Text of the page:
I murmured thanks for the cup and walked out the door. Perhaps if I’d known the magnitude of the events to follow, I’d’ve savored the moment. Perhaps said a few words to the universe to honor the occasion. I don’t know. Adventures such as this are rarely what they seem in the beginning.
* * *

“We’re not open yet.”
I removed my hand from the reinforced steel door. The bell that signaled my closing the door seemed comical – such a small sound, barely echoing in a cavernous room filled with trinkets and electronics.
I raised the still-steaming cup as a peace offering. “I’m in no hurry, but it looks as if you could use this.”
The aged man smiled and motioned me towards the counter with an excited wave. “I’ve been waiting for you,” he replied in a gravely voice. No doubt due to the cigarette habit.
I placed the cup on the glass counter as my brain processed what he said. “Waiting for me?” I stammered, fear rising.
He smiled, lines forming on his sun-damaged face. The greying whiskers seemed like a field of tree stumps after a recent logging expedition. “Not you, dear,” he said with desire, “but the coffee you bear.”
He seized the cup and drank greedily. Perhaps, I thought, perhaps his gravely voice isn’t from cigarettes. After a moment, his eyes rolled back into his head. I detected a slight shudder and the skin of of tree stumps transformed to a shade of red – making the grey contrast all the more against his skin. “That’s terrible,” he exhaled. “But, oh so welcome.” He set the cup on the counter. “What can I do for you this fine morning?”
I reached into my pocket and pulled out my last remaining possession. I laid the hunk of silver on the counter, next to the coffee cup. The man nodded, and the silver was lost in his large hand. He ran his thumb along the edge of the watch. “Timekeeper one-seven-two,” he whispered.
I knew I had him where I wanted him. At the time I was only interested in a handful of banknotes to get me through the week. In retrospect, it was he who had me… but, I’m getting ahead of myself.
He placed the silver down with a tenderness I mistook for a love of antiques. “I want to show you something,” he declared, and reached into his own pocket. He pulled out his own silver, dangling from a silver chain. He placed it next to mine and my eyes grew wide.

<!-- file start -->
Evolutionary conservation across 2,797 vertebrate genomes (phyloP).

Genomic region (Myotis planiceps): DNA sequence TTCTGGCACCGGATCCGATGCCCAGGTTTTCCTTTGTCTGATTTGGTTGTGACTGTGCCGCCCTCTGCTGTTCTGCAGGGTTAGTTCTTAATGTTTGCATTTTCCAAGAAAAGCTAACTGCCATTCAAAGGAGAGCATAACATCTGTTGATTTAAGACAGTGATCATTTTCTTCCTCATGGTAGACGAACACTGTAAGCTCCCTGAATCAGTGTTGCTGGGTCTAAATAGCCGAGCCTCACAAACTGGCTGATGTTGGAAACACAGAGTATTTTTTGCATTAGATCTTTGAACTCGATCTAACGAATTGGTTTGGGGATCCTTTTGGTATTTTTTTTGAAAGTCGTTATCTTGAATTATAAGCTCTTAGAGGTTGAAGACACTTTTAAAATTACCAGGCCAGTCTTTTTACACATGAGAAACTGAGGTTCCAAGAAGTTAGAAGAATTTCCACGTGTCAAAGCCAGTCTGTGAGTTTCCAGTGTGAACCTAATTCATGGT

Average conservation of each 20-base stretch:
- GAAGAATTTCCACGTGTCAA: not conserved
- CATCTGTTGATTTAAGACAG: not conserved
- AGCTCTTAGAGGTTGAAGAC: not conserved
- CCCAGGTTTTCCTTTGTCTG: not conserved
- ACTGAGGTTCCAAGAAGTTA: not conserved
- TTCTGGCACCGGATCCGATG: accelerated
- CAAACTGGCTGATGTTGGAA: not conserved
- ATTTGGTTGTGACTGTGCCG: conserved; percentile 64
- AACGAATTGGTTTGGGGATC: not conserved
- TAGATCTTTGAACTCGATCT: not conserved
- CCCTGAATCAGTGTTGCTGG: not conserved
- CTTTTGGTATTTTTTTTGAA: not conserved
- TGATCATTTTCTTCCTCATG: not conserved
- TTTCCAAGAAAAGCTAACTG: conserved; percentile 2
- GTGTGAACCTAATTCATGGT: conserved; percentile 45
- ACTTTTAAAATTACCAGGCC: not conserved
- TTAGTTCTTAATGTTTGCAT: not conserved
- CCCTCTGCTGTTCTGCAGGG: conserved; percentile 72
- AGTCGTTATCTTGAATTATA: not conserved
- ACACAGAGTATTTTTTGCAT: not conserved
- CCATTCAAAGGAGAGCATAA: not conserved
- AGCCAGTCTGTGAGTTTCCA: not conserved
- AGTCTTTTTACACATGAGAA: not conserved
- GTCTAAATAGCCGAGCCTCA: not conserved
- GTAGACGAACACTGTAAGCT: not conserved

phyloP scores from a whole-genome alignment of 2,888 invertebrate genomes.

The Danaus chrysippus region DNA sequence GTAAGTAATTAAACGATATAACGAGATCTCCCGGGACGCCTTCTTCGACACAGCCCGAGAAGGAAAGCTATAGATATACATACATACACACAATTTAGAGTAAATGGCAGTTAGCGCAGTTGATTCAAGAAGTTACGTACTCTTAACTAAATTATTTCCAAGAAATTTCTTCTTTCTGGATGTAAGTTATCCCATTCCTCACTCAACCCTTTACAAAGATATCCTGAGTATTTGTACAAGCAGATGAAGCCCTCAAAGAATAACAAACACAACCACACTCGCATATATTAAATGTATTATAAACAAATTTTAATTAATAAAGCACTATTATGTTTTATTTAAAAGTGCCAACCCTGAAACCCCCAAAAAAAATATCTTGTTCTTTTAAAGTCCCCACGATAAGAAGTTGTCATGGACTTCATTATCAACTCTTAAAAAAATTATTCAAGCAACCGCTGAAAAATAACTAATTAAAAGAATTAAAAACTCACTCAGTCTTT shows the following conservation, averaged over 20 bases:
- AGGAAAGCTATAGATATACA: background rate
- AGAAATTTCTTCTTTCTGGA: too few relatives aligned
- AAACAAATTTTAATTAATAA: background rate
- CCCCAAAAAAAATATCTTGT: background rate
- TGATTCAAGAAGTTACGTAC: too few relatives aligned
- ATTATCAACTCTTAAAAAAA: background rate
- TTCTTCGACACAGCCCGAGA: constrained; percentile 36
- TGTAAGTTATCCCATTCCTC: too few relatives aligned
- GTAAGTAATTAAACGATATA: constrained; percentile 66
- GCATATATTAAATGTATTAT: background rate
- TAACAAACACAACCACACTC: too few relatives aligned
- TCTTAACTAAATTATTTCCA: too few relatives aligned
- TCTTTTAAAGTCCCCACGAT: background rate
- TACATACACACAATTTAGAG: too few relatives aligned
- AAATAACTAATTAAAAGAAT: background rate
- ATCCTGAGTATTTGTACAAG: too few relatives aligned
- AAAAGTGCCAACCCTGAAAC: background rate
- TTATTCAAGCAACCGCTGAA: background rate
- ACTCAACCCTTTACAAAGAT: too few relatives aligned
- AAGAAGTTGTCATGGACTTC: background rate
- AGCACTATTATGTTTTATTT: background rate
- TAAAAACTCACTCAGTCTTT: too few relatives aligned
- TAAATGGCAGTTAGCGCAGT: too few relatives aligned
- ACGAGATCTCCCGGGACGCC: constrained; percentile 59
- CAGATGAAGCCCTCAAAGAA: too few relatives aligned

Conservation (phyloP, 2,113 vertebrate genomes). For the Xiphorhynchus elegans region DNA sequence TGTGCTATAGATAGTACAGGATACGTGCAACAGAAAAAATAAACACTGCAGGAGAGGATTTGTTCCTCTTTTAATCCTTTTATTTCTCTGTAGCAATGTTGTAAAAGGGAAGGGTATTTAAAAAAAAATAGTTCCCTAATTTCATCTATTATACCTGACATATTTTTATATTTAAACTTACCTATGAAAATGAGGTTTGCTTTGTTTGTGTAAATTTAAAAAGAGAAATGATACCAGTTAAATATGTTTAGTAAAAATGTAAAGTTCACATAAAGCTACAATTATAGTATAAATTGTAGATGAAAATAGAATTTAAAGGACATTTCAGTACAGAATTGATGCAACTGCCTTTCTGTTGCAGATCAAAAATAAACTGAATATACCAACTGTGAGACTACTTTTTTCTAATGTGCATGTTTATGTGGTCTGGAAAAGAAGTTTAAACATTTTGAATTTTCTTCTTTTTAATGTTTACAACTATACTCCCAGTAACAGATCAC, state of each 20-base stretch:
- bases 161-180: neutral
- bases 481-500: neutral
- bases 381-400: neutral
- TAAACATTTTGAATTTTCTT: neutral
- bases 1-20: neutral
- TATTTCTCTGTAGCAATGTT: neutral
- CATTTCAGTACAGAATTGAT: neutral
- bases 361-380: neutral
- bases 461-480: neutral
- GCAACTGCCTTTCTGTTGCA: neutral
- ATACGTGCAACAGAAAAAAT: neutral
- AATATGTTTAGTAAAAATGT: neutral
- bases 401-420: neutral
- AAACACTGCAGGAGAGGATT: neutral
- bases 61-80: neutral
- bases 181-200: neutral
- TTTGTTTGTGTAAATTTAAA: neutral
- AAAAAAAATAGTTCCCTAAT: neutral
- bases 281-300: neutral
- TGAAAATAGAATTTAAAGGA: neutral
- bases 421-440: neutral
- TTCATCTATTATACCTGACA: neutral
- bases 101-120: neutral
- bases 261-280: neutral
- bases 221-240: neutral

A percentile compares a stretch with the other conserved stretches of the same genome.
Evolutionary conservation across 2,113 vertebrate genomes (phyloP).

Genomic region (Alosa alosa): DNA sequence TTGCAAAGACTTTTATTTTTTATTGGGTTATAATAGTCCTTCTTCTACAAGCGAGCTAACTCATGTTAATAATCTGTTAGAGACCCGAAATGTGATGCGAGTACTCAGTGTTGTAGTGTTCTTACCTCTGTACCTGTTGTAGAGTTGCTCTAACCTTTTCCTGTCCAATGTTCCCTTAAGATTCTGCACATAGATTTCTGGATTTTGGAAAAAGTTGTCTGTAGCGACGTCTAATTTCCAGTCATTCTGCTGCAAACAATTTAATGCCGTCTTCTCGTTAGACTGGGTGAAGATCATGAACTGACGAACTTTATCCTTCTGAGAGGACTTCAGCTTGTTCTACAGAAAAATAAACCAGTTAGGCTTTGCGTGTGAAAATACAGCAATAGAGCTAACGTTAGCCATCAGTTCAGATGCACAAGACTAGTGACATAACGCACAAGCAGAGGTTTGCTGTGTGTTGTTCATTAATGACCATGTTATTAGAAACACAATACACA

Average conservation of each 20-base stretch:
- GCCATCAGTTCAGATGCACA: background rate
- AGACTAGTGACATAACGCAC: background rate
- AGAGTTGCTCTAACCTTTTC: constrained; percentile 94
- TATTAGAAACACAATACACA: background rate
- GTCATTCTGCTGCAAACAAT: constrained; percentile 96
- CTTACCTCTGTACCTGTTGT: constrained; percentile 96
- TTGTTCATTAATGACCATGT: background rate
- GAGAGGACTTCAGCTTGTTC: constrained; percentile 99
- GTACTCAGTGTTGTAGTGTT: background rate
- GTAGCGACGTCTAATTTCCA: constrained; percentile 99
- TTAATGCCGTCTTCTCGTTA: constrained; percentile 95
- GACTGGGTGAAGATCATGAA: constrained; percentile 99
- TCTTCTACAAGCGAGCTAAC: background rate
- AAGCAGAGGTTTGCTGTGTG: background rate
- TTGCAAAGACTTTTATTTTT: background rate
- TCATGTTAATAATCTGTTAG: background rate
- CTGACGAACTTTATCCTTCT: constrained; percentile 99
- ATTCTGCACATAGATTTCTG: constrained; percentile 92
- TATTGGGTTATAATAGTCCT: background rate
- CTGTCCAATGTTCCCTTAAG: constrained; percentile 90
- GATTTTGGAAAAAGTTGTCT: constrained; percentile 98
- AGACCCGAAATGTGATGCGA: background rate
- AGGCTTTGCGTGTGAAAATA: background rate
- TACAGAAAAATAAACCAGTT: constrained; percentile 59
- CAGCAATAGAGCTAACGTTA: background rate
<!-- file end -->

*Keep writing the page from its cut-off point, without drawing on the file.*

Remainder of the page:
There sat an identical watch. His was shiny and well cared for. Mine was dented and tarnished. I could see his watch shiver slightly with the tick of the second hand, as mine lie there silent and sad. I began to think I had overvalued my piece, and my confidence wilt, but then my eyes were drawn to the final difference between our timekeepers: the number etched into the side.
“Ah,” he breathed coffee breath across the counter, “you see it.”
Where mine features a fading one-seven-two, his shiny etching proclaimed his to be more than a hundred newer. I reached out to feel the etching of his watch against my fingers, but a static discharge repelled my reach.
“Be careful there,” he whispered, “time is a fickle thing.”
I felt compelled to respond. The words didn’t seem to be my own. When I tried to hold them back, my head began to ache. “But,” I blurted, “it forever heeds its will to the timekeeper.”
The man nodded and withdrew a steel box. He unlocked it with a key and withdrew several banknotes. He laid five of them on the counter. “You have a decision to make,” he declared.
I reached towards the counter, confident of the payday the currency represented, but my hand seemed drawn towards my timekeeper of its own volition.
“Be certain,” he said, “adventure awaits with either decision.”
I closed my eyes and made my decision. A decision I know now was predestined. A decision at sometimes I regret, but mostly, I cherish. A decision that resulted in sudden life.

Before I opened my eyes, I caught a whiff of flowers, of the sharp sea air… of… home.  They snapped open and I found myself standing outside my father’s bakery in the seaside town I had been born in.

Exactly how did I come to be here?

The place looked as though it had come from a dream I had just after my father died.  It had that hazy appearance of ghosts gone in another life, in another time where I couldn’t possible have … then I saw him, my father, serving Mrs. Wilson from down the road.  She was a lovely old dear who died just weeks before my father did.  So, this must have been a dream!